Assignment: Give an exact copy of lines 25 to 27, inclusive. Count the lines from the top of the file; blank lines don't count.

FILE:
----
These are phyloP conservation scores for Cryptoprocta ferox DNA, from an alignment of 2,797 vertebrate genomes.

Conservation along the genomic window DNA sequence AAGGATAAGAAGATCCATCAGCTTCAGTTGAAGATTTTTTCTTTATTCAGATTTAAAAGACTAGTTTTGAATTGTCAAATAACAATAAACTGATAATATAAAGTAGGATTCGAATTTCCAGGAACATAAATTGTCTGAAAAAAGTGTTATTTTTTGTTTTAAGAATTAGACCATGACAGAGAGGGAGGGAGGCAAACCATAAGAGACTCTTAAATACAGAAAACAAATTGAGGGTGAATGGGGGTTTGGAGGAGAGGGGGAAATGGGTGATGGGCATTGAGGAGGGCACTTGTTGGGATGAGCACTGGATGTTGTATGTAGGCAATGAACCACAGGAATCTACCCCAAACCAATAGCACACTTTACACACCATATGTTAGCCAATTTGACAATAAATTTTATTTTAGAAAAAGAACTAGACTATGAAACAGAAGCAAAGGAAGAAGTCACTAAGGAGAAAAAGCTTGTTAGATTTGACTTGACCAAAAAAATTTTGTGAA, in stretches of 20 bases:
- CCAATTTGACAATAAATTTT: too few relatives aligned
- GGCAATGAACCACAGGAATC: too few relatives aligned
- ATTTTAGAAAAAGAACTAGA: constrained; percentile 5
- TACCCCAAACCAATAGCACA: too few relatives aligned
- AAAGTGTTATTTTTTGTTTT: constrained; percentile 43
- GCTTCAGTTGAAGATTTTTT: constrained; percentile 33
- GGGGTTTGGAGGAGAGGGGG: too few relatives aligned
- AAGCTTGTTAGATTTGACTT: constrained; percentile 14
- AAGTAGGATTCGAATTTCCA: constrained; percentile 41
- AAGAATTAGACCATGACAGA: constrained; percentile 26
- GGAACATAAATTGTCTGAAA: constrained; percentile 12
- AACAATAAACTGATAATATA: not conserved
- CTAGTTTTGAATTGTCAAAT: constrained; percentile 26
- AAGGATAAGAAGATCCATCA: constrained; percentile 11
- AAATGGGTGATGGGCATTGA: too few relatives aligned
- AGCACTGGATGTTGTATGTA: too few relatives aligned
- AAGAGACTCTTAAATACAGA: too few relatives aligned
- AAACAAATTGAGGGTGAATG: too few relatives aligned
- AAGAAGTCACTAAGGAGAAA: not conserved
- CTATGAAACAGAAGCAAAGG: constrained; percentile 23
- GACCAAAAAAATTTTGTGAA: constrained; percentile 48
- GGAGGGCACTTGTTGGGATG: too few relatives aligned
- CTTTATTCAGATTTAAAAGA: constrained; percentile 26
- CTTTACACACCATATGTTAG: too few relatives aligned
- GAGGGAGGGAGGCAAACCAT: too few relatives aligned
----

- CTTTATTCAGATTTAAAAGA: constrained; percentile 26
- CTTTACACACCATATGTTAG: too few relatives aligned
- GAGGGAGGGAGGCAAACCAT: too few relatives aligned